One Family, 10 Sieges: How Spain’s Guzman Family Spent Centuries Battling For Gibraltar
It is a tale of paranoia, revenge, of kings and divided loyalties, and one family’s quest for honor. No, it is not the Wars of the Roses nor Julius Caesar’s civil war in Rome. It is the story of Spain’s Guzman family, and their epic generational mission to dominate the narrow peninsula of Gibraltar, slightly less than 3 miles wide, known popularly as “The Rock.”
Cue up the “Game of Thrones” theme song and envision a giant boulder in the middle of the ocean.
The Ancestor Who Started It All
Gibraltar, the tip of the Iberian Peninsula known for its iconic rock formation that shoots up 1,398 feet into the air, had been a traffic stop for a motley assortment of Romans, Phoenicians, Visigoths, Byzantines and whoever else happened to be floating around the coast of Spain at any given time. The Almohad Caliphate constructed a large fortress upon it—which might have contributed to the Rock envy that gripped various neighboring powers for the next several centuries.
Gibraltar eventually fell into the hands of the Marinid Sultanate and was basking in scenic isolation when King Ferdinand IV of Castile decided he wanted to claim it as part of Spain’s Reconquista in 1309.
The man chosen for this task was Alonzo Perez de Guzman, the king’s loyal retainer, known as Guzman “the Good.” But Guzman had not earned the epithet of “the Good” for his congenial personality. In fact he was notoriously ruthless. A loyal buddy of the king, Guzman had previously (in)famously refused to negotiate the release of his own son from captivity by one of the king’s rivals—instead Guzman is reputed to have offered his own knife to be used for the execution. The boy was murdered, and his head was allegedly catapulted into the midst of Guzman’s men to their great distress. Guzman however remained emotionless and is said to have informed his wife about the whole thing later. She is reported to have been, justifiably, horrified. In any case, the king considered “Guzman the Good” an ideal henchman. Guzman also had another son, who would carry on his legacy for years to come.
Guzman "the Good" is known for volunteering his own dagger to be used to kill his son rather than attempt hostage negotiations. (University of Zaragoza)
Arriving at Gibraltar in June 1309, Guzman attacked the peninsula by land and sea and bombarded the place with catapults. The Muslim garrison surrendered by September, and Gibraltar became a feather in Spain’s cap.
But Guzman’s success was short-lived. Although by then an older man over 50, he was ever eager to be in the thick of slaughter and mayhem. He sallied forth to Algeciras, where the king’s forces successfully ousted a Muslim garrison. Apparently Guzman failed to notice that enemy troops had not been ousted from the surrounding countryside, which he decided to “tour” with his troops. The tour was short-lived—Muslim forces annihilated Guzman along with his encampment.
In a show of generosity, the king awarded governorship of Gibraltar to Guzman’s son, Juan Alonso Perez de Guzmán y Coronel, thereby tying the family to “the Rock” for which they would battle for years to come.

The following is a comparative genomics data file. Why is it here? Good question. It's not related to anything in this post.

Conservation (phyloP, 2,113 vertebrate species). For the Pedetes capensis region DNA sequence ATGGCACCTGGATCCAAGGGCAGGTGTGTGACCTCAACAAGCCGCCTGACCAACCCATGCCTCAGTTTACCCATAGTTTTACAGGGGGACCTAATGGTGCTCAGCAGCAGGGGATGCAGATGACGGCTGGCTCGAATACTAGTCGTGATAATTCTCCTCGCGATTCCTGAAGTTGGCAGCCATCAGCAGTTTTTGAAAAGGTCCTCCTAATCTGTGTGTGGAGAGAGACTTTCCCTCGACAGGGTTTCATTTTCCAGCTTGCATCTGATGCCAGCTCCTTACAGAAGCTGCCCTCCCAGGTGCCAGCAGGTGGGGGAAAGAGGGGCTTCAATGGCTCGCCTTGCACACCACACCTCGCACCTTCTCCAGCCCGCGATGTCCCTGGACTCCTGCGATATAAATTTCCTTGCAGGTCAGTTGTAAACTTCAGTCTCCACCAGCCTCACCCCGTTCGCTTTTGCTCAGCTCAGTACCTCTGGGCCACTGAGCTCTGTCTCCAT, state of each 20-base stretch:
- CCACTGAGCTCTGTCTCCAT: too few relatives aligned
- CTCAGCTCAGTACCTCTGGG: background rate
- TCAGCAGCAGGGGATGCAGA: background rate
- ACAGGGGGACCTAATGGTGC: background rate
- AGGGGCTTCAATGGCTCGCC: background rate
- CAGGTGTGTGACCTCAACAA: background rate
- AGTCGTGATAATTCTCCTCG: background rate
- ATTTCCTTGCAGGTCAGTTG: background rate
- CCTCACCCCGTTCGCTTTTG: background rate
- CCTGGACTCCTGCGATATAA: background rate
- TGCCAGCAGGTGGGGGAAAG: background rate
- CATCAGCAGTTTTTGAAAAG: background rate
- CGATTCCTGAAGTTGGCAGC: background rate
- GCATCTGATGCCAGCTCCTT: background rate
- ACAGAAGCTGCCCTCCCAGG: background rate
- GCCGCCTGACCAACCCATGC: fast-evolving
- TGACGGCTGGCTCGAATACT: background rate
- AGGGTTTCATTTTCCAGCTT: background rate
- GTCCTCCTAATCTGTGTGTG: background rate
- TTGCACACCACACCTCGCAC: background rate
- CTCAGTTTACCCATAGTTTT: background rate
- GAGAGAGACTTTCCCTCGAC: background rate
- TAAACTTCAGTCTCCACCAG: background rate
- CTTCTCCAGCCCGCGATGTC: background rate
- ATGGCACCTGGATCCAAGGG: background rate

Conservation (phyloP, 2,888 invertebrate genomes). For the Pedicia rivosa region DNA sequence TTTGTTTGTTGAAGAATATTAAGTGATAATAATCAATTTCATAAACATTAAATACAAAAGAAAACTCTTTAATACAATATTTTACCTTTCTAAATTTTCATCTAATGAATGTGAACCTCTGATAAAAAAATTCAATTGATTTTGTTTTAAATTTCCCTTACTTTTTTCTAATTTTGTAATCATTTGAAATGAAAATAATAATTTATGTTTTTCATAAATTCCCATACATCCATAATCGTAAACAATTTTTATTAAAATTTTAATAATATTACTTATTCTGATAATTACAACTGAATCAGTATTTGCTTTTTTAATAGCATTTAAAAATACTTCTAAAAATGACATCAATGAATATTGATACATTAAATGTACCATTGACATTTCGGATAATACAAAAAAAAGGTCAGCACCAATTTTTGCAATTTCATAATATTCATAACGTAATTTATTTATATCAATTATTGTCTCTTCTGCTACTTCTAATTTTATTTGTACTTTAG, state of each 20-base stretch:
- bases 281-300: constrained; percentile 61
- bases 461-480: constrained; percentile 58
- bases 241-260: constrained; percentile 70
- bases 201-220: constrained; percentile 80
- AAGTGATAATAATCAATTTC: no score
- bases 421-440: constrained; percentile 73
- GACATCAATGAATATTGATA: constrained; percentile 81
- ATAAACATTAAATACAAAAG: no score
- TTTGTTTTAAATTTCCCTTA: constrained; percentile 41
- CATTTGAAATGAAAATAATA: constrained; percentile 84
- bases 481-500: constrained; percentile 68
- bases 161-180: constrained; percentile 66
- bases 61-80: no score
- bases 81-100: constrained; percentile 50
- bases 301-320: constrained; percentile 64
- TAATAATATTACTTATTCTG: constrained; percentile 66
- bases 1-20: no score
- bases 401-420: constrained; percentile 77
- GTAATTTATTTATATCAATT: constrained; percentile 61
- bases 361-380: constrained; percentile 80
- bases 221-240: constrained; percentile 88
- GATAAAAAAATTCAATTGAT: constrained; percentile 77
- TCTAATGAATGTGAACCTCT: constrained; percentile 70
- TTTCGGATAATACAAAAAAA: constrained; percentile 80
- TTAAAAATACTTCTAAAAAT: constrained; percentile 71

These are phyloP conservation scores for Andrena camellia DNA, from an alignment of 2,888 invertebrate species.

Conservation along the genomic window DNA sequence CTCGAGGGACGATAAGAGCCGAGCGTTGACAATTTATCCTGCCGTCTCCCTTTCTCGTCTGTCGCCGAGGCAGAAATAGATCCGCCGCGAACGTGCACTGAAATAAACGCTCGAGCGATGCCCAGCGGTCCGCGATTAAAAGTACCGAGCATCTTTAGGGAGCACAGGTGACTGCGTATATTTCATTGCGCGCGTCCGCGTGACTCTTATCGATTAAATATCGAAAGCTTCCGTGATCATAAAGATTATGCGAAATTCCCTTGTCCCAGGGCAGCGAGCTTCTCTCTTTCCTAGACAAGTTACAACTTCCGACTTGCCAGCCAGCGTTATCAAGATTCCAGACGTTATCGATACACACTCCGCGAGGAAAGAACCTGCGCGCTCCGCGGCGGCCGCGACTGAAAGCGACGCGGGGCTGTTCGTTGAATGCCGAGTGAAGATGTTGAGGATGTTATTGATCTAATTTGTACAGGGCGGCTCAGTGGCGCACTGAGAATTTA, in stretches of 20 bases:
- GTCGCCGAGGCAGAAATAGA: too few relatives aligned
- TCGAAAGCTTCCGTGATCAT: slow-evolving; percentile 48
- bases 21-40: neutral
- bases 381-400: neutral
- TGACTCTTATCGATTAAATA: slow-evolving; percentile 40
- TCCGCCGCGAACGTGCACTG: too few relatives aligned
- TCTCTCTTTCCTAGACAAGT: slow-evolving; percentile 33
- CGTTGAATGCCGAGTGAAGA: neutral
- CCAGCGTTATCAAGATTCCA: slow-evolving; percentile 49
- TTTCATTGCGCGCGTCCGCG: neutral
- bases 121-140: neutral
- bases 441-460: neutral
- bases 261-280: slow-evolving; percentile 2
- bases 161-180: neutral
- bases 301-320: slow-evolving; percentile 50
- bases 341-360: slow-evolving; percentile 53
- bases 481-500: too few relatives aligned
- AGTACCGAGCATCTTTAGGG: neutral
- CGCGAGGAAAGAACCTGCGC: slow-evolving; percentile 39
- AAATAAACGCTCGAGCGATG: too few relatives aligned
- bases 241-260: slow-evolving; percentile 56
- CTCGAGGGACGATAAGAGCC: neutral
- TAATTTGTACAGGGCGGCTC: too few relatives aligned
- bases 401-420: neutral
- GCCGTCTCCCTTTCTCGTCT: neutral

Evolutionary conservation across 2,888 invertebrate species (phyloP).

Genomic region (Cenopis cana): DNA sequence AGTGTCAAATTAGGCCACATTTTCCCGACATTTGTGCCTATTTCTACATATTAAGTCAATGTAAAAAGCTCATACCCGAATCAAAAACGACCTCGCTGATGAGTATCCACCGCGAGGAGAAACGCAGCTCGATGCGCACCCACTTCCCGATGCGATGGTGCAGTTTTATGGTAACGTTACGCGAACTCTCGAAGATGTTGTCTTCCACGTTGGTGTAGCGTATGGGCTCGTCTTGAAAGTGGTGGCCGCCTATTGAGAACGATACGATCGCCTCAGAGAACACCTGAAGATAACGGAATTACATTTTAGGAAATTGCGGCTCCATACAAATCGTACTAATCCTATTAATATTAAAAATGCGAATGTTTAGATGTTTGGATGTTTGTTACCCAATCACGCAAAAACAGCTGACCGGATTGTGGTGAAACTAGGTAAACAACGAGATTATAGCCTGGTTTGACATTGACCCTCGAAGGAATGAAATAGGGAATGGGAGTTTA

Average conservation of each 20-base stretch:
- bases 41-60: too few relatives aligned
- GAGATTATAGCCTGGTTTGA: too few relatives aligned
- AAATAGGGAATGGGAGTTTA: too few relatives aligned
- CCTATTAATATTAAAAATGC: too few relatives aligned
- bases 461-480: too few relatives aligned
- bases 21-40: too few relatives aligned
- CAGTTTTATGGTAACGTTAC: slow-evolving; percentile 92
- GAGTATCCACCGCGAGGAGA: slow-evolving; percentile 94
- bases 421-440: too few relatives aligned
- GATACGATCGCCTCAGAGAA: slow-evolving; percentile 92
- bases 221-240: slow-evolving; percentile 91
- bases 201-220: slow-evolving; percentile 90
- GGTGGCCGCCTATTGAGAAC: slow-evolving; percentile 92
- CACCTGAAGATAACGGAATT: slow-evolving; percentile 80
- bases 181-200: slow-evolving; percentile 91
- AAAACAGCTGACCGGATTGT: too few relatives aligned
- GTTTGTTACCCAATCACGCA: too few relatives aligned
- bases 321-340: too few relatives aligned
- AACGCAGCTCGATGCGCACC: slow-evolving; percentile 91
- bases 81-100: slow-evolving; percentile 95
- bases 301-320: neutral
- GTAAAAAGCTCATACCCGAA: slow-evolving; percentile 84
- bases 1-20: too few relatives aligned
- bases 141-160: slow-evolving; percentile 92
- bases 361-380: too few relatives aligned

Guzman 2.0 and Even More Sieges
Unlike his famous father, Juan Alonso Perez de Guzmán y Coronel proved to be an absentee warrior. He appears not to have been present on Gibraltar when the Emirate of Granada, unhappy that the Rock had been unceremoniously snatched by the Spanish, tried to reclaim it in 1315 but failed during the peninsula’s second siege.
This was far from the end of the story. The Marinid Sultanate hadn’t given up on the Rock and made a grab for Gibraltar in 1333. This time they took it—much to the despair of Juan Alonso Perez de Guzmán y Coronel, who finally showed up at Gibraltar. He arrived too late for the third siege, just in time to see victory go to the opposing side.
The Spanish decided they weren’t just going to accept this new score, so they immediately mounted a rematch—the fourth siege, also in 1333. Guzman wanted to make good on his name this time…or at least as much as he was able to. He is described as vigorously helping make preparations for the great reconquest. What he actually did during the battle is unknown, since there don’t seem to be many, if any, historical sources describing him doing any fighting during the siege. However he was at least in attendance for it.
The end result of the fourth siege was that both sides exhausted each other, ran out of food, and became so miserable that they drew up a truce agreement. The Spanish sailed away without taking the Rock and the sultan of Granada was assassinated by indignant followers who, despite the fact that they were technically victorious, didn’t approve of the truce being signed.
A fifth siege took place afterwards, which ended with a fizzle after King Alfonso XI of Castile died of the Plague in 1350. Guzman—again—seems to have failed to appear for that engagement.
Gibraltar was out of Spain’s hands. A sixth siege took place between two opposing Muslim factions when the Spanish weren’t looking, with the victors being the Nasrid kingdom of Granada.
Drowned On Arrival
Two generations later the Guzman family was at it again—specifically, Enrique Pérez de Guzmán y Castilla, who launched an adventure in 1436 to take the Rock for his family honor once and for all…and failed with a freak accident.
After temporarily abandoning their conquest of the Rock, the Guzmans had married into Spain’s royal family. Their fortunes and standing had improved. Enrique intended to imitate his famous ancestor, Guzman the Good, and seize Gibraltar for honor and glory in a feat of military might. He organized a campaign and rallied men to his cause. They were going to launch assaults from both land and sea. They were going to take the Rock.
A Dutch map shows the rocky landscape of the Gibraltar peninsula. (Rijksmuseum, Netherlands)
Things quickly went askew. Enrique failed to take the high tide into account. When D-Day arrived, Enrique and his men washed up on the wrong side of the Rock below the sheer cliffs. Landing boats flipped over and men were tossed overboard. Among them was Enrique.